The summer months are important for maintaining gains in speech and language therapy. For the children that are able to receive summer sessions, you have to continue to work on their goals in a creative and fun manner. The last thing anyone wants is to have regression during the months away from traditional school. In addition to working on specific words, patterns, or articulation practice, these activities will give everyone a chance to enjoy and practice language skills during play and conversation.
Fun Time with Bubbles
Bubbles are a great way to get children to practice mouth movements and have fun. Set a time and go outside for bubble walk to explore different types of bubble making strategies. If you are feeling adventurous, Blog Me Mom has a great resource for different homemade bubble recipes, games, and projects. She has posted multiple recipes to make bubbles with kids. In addition to this, there are art project suggestions that incorporate bubbles. FrugalFun4Boys also shares a way to make a giant bubble wand and bubble snake. Each of these ideas would allow for modeling, sequence talk, conversation skill practice, and more if you work more specific items into them for the individual child.
Paint with Water
Grab some buckets for water and different sized paint brushes and head outside to paint with water. This activity is flexible, quick, easy, and there is little-to-no mess. For younger children, have them paint a picture and talk you through the process. If they are a bit older, you can play more of a game. Make a picture of a sound/word they are working on. Next, they will have to paint something that rhymes with it. If children are able to spell words, they can spell them out with the water and paint brushes and do similar games. Allowing everyone a chance to come up with an idea with this is a great way to actively involve them in the process.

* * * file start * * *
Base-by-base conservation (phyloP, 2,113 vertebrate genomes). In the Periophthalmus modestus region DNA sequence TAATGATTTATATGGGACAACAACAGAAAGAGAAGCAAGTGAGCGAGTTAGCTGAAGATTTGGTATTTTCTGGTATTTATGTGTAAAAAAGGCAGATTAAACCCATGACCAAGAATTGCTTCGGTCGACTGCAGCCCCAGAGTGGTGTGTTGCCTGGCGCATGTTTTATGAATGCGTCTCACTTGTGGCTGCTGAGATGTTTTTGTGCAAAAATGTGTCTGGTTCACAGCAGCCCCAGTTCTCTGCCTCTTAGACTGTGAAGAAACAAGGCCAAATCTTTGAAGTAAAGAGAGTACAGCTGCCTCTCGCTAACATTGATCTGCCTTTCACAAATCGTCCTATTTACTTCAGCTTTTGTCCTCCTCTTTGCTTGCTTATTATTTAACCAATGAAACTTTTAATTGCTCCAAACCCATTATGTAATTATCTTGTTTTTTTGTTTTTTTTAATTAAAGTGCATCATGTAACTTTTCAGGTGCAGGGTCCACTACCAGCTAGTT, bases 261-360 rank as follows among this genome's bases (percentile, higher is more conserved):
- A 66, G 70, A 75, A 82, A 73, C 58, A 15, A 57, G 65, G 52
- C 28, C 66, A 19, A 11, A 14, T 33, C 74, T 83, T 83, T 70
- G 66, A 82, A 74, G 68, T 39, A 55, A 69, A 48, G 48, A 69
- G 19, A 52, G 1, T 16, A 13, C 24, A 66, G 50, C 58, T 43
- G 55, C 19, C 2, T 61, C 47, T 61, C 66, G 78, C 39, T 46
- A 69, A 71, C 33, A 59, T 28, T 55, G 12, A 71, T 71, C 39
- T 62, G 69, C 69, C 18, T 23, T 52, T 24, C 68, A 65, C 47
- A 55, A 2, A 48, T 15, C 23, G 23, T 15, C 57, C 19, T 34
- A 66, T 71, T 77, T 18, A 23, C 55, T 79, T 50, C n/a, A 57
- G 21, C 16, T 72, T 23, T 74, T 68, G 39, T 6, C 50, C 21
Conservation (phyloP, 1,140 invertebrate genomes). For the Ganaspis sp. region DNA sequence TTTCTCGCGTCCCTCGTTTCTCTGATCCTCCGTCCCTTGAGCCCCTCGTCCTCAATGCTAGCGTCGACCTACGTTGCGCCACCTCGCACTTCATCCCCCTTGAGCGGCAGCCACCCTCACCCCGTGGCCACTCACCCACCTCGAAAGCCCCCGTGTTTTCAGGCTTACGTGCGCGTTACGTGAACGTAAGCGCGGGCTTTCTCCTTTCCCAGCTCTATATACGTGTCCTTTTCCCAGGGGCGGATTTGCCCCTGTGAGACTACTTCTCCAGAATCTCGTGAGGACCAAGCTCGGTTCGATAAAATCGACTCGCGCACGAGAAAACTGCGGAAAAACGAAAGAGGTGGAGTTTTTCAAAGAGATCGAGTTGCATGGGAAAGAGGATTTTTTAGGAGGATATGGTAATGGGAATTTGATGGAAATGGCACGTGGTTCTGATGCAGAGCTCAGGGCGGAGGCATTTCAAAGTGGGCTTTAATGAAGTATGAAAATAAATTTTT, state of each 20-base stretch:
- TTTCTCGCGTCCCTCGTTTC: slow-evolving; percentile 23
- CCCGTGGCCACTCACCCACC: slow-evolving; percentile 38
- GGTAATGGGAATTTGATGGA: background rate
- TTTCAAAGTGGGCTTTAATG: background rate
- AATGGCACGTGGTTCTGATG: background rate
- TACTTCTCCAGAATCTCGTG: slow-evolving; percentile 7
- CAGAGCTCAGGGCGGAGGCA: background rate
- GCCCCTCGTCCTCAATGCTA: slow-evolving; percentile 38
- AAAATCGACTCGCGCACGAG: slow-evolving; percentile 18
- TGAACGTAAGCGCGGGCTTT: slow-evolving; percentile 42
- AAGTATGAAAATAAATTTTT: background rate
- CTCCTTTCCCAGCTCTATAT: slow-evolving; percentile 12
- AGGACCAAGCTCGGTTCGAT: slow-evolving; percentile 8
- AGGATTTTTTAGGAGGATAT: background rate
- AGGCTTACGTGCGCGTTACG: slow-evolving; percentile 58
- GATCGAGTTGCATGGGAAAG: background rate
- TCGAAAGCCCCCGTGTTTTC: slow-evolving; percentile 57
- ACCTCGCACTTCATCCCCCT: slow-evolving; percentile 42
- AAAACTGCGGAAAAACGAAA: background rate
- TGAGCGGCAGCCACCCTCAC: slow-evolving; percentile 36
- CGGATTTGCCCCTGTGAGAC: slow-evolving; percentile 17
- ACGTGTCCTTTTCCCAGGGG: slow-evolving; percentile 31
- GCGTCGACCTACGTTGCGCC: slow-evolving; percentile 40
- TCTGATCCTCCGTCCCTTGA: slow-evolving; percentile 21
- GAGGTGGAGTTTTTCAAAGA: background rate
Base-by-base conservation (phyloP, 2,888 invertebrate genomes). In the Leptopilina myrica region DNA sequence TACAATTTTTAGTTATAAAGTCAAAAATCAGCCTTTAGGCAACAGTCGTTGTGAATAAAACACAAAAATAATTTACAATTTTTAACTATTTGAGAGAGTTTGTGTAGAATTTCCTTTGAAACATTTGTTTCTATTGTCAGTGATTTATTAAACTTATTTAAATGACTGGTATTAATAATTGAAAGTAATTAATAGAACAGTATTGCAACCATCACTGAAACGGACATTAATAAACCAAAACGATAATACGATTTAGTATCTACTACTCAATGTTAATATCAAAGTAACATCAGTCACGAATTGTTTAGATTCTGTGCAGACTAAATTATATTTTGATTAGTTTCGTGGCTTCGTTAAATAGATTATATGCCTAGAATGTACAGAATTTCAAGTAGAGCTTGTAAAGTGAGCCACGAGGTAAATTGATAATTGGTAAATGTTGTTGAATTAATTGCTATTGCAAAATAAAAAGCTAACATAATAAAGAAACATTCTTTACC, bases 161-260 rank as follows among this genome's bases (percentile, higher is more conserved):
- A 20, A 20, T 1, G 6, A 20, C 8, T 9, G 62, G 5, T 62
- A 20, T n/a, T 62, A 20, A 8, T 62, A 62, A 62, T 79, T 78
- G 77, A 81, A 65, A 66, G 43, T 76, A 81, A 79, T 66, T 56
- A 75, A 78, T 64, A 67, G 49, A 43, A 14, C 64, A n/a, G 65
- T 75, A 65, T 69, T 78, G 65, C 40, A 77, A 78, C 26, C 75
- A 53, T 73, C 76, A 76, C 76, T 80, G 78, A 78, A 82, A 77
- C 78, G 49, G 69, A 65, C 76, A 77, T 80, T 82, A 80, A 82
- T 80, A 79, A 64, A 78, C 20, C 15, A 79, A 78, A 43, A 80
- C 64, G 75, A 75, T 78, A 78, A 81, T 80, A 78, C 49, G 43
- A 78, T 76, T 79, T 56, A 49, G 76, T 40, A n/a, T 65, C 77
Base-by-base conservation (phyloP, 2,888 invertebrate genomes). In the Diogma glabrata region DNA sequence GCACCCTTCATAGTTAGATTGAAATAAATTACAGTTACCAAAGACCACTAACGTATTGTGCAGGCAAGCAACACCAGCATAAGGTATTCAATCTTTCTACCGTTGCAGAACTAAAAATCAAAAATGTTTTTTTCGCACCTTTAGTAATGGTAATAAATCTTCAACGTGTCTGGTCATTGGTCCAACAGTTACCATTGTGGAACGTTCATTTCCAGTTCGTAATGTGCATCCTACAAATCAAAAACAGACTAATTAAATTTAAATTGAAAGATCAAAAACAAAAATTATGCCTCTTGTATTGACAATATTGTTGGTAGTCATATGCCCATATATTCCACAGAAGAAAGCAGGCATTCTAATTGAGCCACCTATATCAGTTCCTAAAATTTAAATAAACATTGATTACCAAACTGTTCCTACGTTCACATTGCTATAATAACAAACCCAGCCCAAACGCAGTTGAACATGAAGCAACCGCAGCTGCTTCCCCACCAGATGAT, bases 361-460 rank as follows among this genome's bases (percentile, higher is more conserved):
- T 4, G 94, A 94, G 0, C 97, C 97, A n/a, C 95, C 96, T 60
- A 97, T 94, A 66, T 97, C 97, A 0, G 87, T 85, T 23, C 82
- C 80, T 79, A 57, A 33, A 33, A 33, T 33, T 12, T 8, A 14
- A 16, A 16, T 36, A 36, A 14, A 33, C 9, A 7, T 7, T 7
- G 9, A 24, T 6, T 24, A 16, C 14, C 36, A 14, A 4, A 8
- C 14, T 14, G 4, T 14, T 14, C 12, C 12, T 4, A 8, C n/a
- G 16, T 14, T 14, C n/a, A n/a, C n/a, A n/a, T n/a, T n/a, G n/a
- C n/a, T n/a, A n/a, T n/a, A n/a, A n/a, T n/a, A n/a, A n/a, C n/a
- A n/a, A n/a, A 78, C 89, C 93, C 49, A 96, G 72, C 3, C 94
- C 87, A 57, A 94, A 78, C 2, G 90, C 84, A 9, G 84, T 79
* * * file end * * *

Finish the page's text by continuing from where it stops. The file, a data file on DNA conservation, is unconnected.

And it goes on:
Ice Chalk Exploration
Trying something new during the summer is a lot of fun. While most children have probably used chalk, they may not have tried ice chalk. Reading Confetti has a post explaining how to make it using cornstarch, water, and food coloring. When you make the mixture into ice, it adds a new dimension to the sensory experience. While trying out different mixtures, you can talk about the texture, note how it melts, and explore other items as well. Think outside of the box and incorporate fun into this. You could hide letters inside of the frozen chalk and once it melts, they need to use the start sound to share a certain number of words they have learned. Be creative and think about ways to utilize this fun with different age groups.
Be sure to send sheets home to the families to give them ways to encourage children to practice during the weeks of summer break. Suggest some of the outside activities that you have done and encourage them to create videos, photo books, or draw books about items they do together. Parents can write it in the other language spoken at home, and these can be shared at the end of summer.